by Journal of Atmospheric and Oceanic Technology (JTECH) at 2019-04-17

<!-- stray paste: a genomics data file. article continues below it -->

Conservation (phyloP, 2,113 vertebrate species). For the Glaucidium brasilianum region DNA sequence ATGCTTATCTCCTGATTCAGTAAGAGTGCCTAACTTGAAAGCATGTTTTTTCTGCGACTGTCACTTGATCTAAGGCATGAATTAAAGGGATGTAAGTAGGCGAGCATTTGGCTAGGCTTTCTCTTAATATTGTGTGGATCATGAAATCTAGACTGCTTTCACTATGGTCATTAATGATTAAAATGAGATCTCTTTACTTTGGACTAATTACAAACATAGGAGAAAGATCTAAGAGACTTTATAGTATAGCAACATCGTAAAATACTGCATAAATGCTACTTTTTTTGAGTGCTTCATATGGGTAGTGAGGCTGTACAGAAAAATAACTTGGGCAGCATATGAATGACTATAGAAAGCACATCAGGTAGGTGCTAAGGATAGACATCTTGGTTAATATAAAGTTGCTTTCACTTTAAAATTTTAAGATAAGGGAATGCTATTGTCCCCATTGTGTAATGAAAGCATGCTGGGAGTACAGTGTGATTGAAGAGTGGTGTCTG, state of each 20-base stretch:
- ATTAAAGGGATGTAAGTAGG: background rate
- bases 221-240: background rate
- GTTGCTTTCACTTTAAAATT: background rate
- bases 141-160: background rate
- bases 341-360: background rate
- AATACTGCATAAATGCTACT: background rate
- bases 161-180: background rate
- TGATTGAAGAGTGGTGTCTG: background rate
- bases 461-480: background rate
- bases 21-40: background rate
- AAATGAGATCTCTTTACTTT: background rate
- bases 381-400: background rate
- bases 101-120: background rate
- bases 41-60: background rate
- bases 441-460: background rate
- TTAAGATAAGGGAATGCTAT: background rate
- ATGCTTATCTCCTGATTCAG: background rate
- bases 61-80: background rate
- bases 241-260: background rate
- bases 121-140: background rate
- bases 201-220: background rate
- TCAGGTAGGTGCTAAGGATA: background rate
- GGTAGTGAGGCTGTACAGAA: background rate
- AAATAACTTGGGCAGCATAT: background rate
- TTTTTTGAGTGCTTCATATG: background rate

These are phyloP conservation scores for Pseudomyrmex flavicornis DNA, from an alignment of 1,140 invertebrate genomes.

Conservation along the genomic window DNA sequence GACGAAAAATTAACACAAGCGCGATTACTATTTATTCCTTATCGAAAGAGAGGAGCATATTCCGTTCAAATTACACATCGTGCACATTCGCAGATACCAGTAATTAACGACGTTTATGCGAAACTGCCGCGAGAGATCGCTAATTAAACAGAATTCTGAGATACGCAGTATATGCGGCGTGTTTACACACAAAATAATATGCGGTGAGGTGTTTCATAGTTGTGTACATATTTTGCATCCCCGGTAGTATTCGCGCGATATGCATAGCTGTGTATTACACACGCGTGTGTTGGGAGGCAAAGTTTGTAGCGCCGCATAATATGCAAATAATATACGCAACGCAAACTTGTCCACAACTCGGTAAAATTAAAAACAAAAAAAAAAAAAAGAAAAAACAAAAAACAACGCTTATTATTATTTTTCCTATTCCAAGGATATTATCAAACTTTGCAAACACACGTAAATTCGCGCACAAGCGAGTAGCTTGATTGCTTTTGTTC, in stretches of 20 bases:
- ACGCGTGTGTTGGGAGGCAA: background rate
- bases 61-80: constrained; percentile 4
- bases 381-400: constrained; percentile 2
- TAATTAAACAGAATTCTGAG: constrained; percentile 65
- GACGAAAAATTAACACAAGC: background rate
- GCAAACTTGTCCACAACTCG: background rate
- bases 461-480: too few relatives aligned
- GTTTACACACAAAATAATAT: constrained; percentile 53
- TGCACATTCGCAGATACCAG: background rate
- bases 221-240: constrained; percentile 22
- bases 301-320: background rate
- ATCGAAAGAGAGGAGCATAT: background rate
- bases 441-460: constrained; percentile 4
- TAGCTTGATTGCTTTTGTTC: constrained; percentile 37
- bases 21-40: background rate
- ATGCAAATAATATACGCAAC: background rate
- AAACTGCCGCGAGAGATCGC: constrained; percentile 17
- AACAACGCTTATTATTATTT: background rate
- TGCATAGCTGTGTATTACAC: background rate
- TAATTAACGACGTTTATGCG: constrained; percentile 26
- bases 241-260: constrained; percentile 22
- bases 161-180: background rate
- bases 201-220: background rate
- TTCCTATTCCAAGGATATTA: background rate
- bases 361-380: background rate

The accuracy of Vaisala RS92 versus RS41 global radiosonde soundings, emphasizing stratospheric temperature, is assessed from January 2015 to June 2017 using ~311 500 RS92 and ~65 800 RS41 profiles and three different reference data sources. First, numerical weather prediction (NWP) model outputs are used as a transfer medium to produce relative RS92 and RS41 comparisons by analyzing observation minus NWP model background (OB–BG) and observation minus analysis (OB–AN) differences using the NOAA Climate Forecast System Reanalysis (CFSR; both comparisons) and the operational European Centre for Medium-Range Weather Forecasts (ECMWF) model (OB–AN comparison only). Second, GPS radio occultation (GPSRO) dry temperature profiles are directly compared with radiosondes, using GPSRO data from the University Corporation for Atmospheric Research (UCAR) Constellation Observing System for Meteorology, Ionosphere and Climate (COSMIC) and EUMETSAT Radio Occultation Meteorology (ROM) Satellite Application Facility (SAF). Third, dual launches (RS92 and RS41 suspended from the same balloon) at five sites allow direct assessments. Comparisons of RS92 versus RS41 from all reference data sources are basically consistent. These two sondes agree well with global average temperature differences <0.1–0.2 K in the lower stratosphere from 51.5 to 26.1 hPa based on global stations and the dual launches. RS41 appears to be less sensitive than RS92 to changes in solar elevation angle. This study indicates that nighttime RS92 and RS41 radiosonde temperature biases are negligible, but infers a stratospheric cold bias (<0.5 K) in the CFSR and ECMWF model data.